Think Centre forecast cost of living as the key election issue all parties will debate and recommend changes to better living and working conditions. High cost of living remains with much suffering for all families.
SINGAPORE, April 19, 2011 (AFP) - Singapore called for a general election on May 7 as the ruling People's Action Party seeks to win a new mandate after steering the city-state to a strong rebound from the recent global recession.
President S.R. Nathan dissolved parliament on Tuesday, clearing the way for the polls, which under the constitution must be held within three months of the dissolution.
"The president, on the advice of the prime minister, has dissolved parliament on Tuesday, 19 April 2011," a government statement said.
The last general election was held in May 2006 in which Lee's ruling People Action Party (PAP) won all but two of the 84 parliamentary seats.
Despite the landslide its share of the popular vote fell to 67 percent from the 75 percent it garnered during the previous election in 2001.
Analysts have said that rising living costs and unhappiness over the influx of foreign workers are likely to be the key issues at the polls.
Singapore's economy rebounded strongly from the 2008 and 2009 global recession to post Asia's fastest growth rate in 2010 at 14.5 percent.
But food costs have been rising and property prices heating up, prompting the government to introduce a series of measures to cool down the housing market.
"The key issue will be the cost of living," said Sinapan Samydorai, (Director) of the civil society group Think Centre.
"Even though the economic recovery has come, it has not impacted them (Singaporeans) in a positive way. They are suffering because of the high cost of living, it is tougher for them to make a living," he told AFP.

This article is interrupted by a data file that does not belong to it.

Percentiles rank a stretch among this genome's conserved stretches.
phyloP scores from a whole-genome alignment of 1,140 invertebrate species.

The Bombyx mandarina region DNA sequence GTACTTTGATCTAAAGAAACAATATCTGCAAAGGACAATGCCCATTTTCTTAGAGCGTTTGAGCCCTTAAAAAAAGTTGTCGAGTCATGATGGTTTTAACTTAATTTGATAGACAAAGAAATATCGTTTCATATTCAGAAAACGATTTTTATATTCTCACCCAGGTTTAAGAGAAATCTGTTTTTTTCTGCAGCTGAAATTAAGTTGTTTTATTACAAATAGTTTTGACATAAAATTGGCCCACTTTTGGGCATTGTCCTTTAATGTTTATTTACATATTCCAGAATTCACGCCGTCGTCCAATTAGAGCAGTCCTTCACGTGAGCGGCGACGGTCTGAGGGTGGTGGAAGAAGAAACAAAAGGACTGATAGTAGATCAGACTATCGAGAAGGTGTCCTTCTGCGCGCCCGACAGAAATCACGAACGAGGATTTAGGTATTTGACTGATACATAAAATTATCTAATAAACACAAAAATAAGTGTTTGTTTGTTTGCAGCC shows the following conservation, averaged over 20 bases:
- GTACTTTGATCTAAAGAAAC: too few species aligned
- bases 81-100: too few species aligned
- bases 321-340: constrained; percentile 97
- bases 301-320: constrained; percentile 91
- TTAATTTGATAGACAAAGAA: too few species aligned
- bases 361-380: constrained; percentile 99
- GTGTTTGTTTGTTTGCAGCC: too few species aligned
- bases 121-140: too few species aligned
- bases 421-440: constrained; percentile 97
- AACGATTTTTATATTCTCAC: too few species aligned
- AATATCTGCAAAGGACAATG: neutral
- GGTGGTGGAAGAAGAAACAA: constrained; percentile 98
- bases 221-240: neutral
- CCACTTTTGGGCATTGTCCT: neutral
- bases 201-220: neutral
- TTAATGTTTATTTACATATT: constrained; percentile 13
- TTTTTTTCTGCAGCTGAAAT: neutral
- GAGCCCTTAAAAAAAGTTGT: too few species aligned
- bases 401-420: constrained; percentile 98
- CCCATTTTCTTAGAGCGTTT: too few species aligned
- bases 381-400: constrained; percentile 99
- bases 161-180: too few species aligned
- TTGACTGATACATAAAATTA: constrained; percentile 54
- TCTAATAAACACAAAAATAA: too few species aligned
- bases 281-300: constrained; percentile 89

In addition, lower-skilled Singaporean workers have been complaining that the government's policy on foreign labour has led to jobs being taken away from its citizens.
Singapore had a total population of 5.076 million as of June 2010, including 541,000 permanent residents and 1.305 million foreigners on employment passes, along with their families.
Former prime minister Goh Chok Tong in remarks published Tuesday acknowledged that the electoral ground "may not be sweet" for the ruling party this time.
"But can you sweeten the ground by having more opposition in parliament?" he was quoted in the Straits Times as saying, in reaction to calls to have more opposition members elected to the legislature.
Samydorai said Goh's remarks showed the ruling party is prepared for a possible further drop in its share of the popular vote.
The city-state's fragmented political opposition has said it will put up a good fight.
Singapore is admired worldwide for its speedy rise from a third world port to one of Asia's richest nations in just over 30 years, but it has also been criticised for restricting political freedoms.
Faced with little opposition, the PAP has been returned to power in every election since 1959, when Singapore gained self-rule from Britain.
Lee, 59, son of former prime minister and elder statesman Lee Kuan Yew, will be leading the PAP in political battle for the second time since taking office in August 2004.
Sources and Relevant Links:
AFP Singapore to hold general election on May 7 19-04-2011
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